Now that high Sabbath refers to the Passover high day, or the Unleavened Bread high day, not just the regular Saturday Sabbath. The day of preparation refers to Wednesday, the 14th of Abib, which started Tuesday night, when the Passover lambs were sacrificed in preparation for the Passover meal on Wednesday evening, after six o’clock, which now was Thursday, the 15th. Now, for the reason presented above, the Last Supper could not have been a traditional Passover meal. However, the Last Supper was a memorial Passover meal, meaning that it was observed in remembrance of the Exodus Passover, in accordance to the original date of the 14th of Abib. Yeshua revealed Himself to be God’s Passover Lamb, to be sacrificed for the sins of humankind at that time. Because Yeshua is the Passover Lamb, there can be no other lamb at the meal. See how that works? He was going to go to be the sacrifice. So the real thing was there now; we didn’t have to do the type of the sacrifice now.

Here are some more neat details, and it fits right in with Mosaic Law and the priesthood, and ordaining new priests, and all of that stuff. Let me put a comment in here. Jesus didn’t start His ministry until He was 30. That’s the first time that a priest could be ordained. You couldn’t be a priest before you were 30 years old. That’s what He was. Just as the priests in the Temple ate the showbread, Yeshua’s disciples ate the showbread given to them by the High Priest, Yeshua Messiah. He’s the High Priest, He gave them, and He made them priests, and they ate the showbread. Exactly what the priests in the Hebrew Temple were doing. The only priests who were in a state of spiritual cleanness could lawfully eat the showbread. Thus, Yeshua was showing that His disciples were His new priesthood of the New Covenant.

Another aspect of this ordination of the new priesthood was shown by Yeshua washing the feet of His disciples. In fact, Yeshua remarked that all the disciples were clean, except Judas -- He didn’t name Judas by name; He said all but one, and then He says He’s going to be betrayed -- whom He sent away after the meal, but before the breaking of the showbread. In a metaphorical way, Judas, as the leaven representing sin, had to be removed before Yeshua broke the consecrated bread. God commanded that the priests wash their feet, their hands and their feet, and if their feet were not perfectly clean, they were not permitted to perform divine service. You can find that in Exodus. This was the symbolic act of Yeshua washing the disciples’ feet. In referring to the one who was not clean – that’s in John 13:11 – Yeshua meant Judas, who was about to give Him up to the religious authorities. But with regard to the rest of the eleven disciples, Yeshua said that they were clean; only their feet required washing. And by washing their feet, Yeshua was symbolically preparing them for the new path that they would take in the service of God, as part of the new priesthood, to which all believers belong. In instructing the disciples to wash each other’s feet, Yeshua symbolically conveys to them that they are to serve each other and be in an equal relationship as part of His new priesthood, including all the believers.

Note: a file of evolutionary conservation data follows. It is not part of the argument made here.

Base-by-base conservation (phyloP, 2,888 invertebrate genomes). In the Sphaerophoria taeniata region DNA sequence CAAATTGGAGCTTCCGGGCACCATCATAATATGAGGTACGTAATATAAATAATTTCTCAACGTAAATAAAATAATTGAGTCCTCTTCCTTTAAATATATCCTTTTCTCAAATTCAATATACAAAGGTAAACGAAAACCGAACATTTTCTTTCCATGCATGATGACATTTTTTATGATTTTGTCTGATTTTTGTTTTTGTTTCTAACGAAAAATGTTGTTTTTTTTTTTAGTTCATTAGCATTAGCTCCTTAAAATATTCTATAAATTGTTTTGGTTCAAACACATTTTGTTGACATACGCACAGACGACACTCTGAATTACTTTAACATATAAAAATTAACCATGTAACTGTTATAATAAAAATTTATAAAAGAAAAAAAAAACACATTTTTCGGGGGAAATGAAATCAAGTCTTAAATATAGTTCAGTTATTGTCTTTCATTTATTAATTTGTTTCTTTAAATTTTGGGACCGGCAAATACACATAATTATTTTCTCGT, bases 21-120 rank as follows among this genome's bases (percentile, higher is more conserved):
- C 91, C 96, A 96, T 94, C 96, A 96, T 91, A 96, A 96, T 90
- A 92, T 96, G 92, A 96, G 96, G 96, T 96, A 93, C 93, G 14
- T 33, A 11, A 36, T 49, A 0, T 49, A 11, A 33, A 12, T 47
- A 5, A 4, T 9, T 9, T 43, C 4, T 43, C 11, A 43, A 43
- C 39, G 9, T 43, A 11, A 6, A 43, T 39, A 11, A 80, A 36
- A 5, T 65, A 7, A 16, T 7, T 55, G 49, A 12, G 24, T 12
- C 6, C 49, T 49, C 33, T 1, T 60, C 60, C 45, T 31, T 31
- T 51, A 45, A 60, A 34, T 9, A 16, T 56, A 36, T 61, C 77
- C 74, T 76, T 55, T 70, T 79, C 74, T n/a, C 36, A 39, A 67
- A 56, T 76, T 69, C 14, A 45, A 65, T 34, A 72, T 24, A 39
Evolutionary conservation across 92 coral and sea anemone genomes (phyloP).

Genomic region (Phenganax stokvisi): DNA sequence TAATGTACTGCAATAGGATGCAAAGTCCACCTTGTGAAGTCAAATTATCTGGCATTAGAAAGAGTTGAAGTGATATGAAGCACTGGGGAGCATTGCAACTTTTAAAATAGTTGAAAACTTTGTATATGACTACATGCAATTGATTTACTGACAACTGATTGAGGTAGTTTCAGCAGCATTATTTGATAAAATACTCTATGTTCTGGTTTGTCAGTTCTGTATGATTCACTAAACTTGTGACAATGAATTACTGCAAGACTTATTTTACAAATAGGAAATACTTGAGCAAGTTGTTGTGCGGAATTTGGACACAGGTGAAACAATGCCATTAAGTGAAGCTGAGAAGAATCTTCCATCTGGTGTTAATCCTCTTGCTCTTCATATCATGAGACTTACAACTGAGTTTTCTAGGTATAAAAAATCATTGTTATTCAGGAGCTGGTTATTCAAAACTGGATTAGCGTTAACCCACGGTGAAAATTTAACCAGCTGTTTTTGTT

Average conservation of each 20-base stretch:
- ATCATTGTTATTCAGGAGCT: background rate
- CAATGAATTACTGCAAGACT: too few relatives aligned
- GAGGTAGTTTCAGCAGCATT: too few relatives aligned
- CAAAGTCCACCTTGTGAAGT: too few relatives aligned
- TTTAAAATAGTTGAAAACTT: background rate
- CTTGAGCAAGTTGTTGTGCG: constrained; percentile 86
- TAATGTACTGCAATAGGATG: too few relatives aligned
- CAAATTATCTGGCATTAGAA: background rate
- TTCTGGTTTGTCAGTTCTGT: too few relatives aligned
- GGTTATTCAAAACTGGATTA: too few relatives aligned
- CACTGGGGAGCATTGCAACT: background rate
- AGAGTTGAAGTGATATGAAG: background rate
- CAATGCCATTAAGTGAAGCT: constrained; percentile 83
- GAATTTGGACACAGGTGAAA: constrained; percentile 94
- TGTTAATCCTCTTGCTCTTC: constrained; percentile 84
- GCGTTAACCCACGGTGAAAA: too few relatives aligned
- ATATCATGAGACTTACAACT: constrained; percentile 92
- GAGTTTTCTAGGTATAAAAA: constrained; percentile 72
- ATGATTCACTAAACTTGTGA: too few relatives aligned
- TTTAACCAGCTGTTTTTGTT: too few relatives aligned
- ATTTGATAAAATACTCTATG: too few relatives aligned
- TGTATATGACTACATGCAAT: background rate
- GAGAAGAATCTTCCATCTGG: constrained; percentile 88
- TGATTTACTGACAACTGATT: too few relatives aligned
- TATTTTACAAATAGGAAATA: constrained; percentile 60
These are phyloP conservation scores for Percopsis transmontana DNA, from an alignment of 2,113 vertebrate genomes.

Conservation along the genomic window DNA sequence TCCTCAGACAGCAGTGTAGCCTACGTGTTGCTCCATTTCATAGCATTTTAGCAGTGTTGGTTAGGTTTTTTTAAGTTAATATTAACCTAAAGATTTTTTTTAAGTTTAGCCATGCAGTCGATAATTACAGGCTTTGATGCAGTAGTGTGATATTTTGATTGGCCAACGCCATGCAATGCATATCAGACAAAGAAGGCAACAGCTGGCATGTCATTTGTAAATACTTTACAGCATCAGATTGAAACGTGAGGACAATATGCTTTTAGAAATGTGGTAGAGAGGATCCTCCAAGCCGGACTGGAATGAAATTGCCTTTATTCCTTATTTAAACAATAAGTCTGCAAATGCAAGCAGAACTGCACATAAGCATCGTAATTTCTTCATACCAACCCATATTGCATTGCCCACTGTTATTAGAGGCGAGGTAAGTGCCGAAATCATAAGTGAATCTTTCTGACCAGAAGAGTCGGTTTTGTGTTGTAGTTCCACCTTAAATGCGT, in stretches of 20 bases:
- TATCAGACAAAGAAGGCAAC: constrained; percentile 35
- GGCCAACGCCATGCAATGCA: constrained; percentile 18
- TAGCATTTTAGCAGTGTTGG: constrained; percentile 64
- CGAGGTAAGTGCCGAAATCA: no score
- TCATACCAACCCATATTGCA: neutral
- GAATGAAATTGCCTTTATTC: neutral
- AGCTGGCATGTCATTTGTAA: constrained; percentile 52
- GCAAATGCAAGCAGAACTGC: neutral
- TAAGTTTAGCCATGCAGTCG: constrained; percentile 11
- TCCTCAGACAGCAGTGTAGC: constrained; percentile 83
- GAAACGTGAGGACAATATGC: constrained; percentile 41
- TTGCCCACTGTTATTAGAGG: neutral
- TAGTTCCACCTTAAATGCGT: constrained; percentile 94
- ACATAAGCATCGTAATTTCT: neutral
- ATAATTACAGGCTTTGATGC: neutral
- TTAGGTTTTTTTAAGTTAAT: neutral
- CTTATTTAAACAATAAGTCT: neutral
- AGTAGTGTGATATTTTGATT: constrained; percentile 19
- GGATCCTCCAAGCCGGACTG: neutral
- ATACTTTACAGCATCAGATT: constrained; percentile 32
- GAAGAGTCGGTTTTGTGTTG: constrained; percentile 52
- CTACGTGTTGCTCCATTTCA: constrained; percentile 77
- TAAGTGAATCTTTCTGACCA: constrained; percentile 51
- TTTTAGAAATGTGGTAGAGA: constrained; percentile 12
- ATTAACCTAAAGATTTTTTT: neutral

Now with regard to the type of bread that Yeshua took and broke – a detail I’ll add on a little bit here – again, the Greek word artos was used. Why does this Greek word artos, rather than azumos, meaning unleavened bread, appear in all the passages concerning the bread that Yeshua took and broke at the Last Supper? If Yeshua had been eating the traditional Passover meal, then He would have taken the matzah. But for our discussion above, we have already seen that more than one key element of the Passover meal was missing from the Last Supper. The answer to the question about the Last Supper bread has great significance to what Yeshua was doing. To better understand the significance, let’s examine various usages of the Greek word artos to denote bread. Here’s one definition: Showbread, referring to the consecrated loaves of unleavened bread made of finely sifted flour and water.

When Yeshua told His disciples to prepare the Passover, He says – it’s in Matthew, Mark and Luke – He says, “And he sent Peter and John, saying, Go and prepare the Passover for us that we may eat it.” Luke 22. Luke 22:13 says, “And they departed and found everything” – “everything” is an important word there – “just as he had told them, and they prepared the Passover.” Now we know already from just a little bit ago that the lamb wasn’t part of that, because the lambs weren’t sacrificed yet. So the lamb couldn’t have been part of that. But everything else was. Everything they needed to do the Passover, except the lamb, was there. The table was probably completely set, it was all there, except this matzah.

Because Yeshua instructed Peter and John to go and prepare the place of the Passover, it’s unlikely that there would have been any leavened bread for the Passover for the Last Supper. This is because an essential part of preparing the Passover was removing all leaven from the premises, to get it out of the house. Leaven represents sin, and therefore, in a symbolic way, was to be removed prior to the Passover meal. You see how deeply buried this is in the details, and you don’t even find this out unless you go outside the Bible to find out what the showbread was, how it was made, where it was made, who could take it on, and all that. For this reason, the loaf of bread that Yeshua took and broke could not have been leavened bread of any kind. It must have been unleavened bread, but not the flat unleavened bread, matzah, used for the traditional Passover meal. The only other unleavened bread to which artos refers in Scripture is the showbread, and the showbread was baked in a loaf rather than a flat sheet, a loaf, like French bread.